Last summer, gays in the military dared not admit their sexual orientation. This summer, the Defense Department will salute them, marking June as "gay pride month" just as it has other celebrations honoring racial or ethnic groups.
The move comes nine months after repeal of the "don't ask, don't tell" policy that had banned gay troops from serving openly and forced more than 13,500 service members out of the armed forces.
Details are still being worked out, but officials say Defense Secretary Leon E. Panetta wants to honor the contributions of gay service members.
"Now that we've repealed 'don't ask, don't tell,' he feels it's important to find a way this month to recognize the service and professionalism of gay and lesbian troops," said Navy Capt. John Kirby, a spokesman.
This month's event will follow a tradition in the Pentagon, where hallway displays and activities, for example, have marked Black History Month and Asian-Pacific American Heritage Month.
Before the repeal, gay troops could serve but couldn't reveal their orientation. If they did, they would be discharged. At the same time, a commanding officer was prohibited from asking a service member if he or she was gay.
Basic changes have come rapidly since repeal -- the biggest being that gay soldiers, sailors, airmen and Marines no longer have to hide their sexuality in order to serve. They can put photos on their office desk without fear of being outed, attend social events with their partners and openly join advocacy groups looking out for their interests.
OutServe, a once-clandestine professional association for gay service members, has nearly doubled in size to more than 5,500 members. It held its first national convention of gay service members in Las Vegas last fall, then a conference on family issues this year in Washington.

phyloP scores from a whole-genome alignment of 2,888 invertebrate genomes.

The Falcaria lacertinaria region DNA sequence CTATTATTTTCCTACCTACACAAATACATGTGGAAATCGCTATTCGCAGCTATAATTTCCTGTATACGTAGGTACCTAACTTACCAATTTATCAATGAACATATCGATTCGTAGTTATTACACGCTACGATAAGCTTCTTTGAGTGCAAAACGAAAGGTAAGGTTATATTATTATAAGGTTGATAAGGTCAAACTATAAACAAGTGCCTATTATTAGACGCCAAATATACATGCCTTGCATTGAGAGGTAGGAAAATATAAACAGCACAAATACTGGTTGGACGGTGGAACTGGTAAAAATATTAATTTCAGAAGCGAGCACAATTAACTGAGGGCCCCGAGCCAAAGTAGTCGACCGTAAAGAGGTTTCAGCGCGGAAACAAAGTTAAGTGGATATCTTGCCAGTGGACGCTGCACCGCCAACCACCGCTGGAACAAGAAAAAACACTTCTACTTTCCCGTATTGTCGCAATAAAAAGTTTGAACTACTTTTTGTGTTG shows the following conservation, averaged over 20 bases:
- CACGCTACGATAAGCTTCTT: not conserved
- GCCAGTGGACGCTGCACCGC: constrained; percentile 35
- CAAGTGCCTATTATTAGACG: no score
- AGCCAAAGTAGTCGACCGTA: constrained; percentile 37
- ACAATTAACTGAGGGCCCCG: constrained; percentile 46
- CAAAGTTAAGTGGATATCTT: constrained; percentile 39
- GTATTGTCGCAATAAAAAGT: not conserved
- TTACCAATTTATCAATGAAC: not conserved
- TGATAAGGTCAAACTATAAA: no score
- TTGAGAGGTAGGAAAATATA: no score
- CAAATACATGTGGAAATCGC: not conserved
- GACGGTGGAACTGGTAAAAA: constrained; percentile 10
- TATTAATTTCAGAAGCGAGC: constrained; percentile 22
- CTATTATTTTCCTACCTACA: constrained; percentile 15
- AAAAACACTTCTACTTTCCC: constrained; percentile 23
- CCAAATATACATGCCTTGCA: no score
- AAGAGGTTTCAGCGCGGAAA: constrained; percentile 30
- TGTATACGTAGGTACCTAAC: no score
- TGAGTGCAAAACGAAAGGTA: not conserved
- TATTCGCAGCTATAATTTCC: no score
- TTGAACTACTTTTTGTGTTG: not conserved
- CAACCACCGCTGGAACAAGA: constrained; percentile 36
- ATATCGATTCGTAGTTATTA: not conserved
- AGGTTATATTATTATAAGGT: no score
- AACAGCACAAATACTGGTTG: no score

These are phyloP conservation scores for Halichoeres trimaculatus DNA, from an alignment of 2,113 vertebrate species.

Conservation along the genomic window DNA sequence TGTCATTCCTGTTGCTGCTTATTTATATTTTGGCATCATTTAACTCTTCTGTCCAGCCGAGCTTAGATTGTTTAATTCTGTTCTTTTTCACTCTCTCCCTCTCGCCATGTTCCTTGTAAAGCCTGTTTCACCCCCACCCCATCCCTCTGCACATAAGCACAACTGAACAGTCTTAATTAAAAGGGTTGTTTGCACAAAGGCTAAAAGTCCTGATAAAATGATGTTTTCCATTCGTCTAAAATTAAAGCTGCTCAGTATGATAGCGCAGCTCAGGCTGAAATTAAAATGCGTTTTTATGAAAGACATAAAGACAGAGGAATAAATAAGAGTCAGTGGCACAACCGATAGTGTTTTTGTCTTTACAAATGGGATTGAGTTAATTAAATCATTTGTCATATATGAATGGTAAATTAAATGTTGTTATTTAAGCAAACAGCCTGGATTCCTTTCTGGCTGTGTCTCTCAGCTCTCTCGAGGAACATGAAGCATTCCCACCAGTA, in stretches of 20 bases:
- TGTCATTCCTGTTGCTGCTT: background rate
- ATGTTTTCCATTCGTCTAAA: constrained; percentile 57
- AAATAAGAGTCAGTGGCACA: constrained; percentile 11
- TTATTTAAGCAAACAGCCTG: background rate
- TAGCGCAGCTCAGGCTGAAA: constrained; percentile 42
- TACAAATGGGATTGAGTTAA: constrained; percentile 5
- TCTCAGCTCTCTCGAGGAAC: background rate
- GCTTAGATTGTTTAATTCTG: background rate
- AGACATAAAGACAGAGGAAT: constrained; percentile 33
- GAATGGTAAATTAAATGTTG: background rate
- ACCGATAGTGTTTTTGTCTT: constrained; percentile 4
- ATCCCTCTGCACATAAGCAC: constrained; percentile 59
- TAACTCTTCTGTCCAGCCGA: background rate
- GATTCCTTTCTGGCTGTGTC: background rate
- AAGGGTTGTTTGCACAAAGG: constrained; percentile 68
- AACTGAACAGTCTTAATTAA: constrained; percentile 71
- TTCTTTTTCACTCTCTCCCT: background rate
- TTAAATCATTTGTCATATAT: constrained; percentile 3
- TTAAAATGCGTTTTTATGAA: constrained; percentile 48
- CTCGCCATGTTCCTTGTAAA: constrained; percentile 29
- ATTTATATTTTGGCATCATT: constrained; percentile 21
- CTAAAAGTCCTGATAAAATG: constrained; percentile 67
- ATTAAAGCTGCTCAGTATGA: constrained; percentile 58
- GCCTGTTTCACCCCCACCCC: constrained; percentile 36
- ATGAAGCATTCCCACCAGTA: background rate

At West Point, the alumni gay advocacy group Knights Out was able to hold the first installment in March of what is intended to be an annual dinner in recognition of gay graduates and Army cadets. Gay students at the U.S. Naval Academy in Annapolis were able to take same-sex dates to the academy's Ring Dance for third-year midshipmen.
Mr. Panetta said last month that military leaders had concluded in a report to him that, as of May 1, they had seen no ill effects from repeal on morale or readiness.
"I don't think it's just moving along smoothly, I think it's accelerating faster than we even thought the military would," said Air Force 1st Lt. Josh Seefried, a finance officer and co-director of OutServe.
The department began a review after repeal with an eye toward possibly extending eligibility, consistent with the federal Defense of Marriage Act and other applicable laws, to the same-sex partners of military personnel.
"The department is carefully and deliberately reviewing the benefits from a policy, fiscal, legal, and feasibility perspective," Eileen Lainez, a Pentagon spokeswoman said Thursday.
Gay marriage has been perhaps the most difficult issue. Though chaplains on bases in some states are allowed to hold what the Pentagon officials call "private services" -- they don't use the words wedding or marriage -- such unions do not garner marriages benefits because the federal Defense of Marriage Act defines marriage as the union of a man and a woman.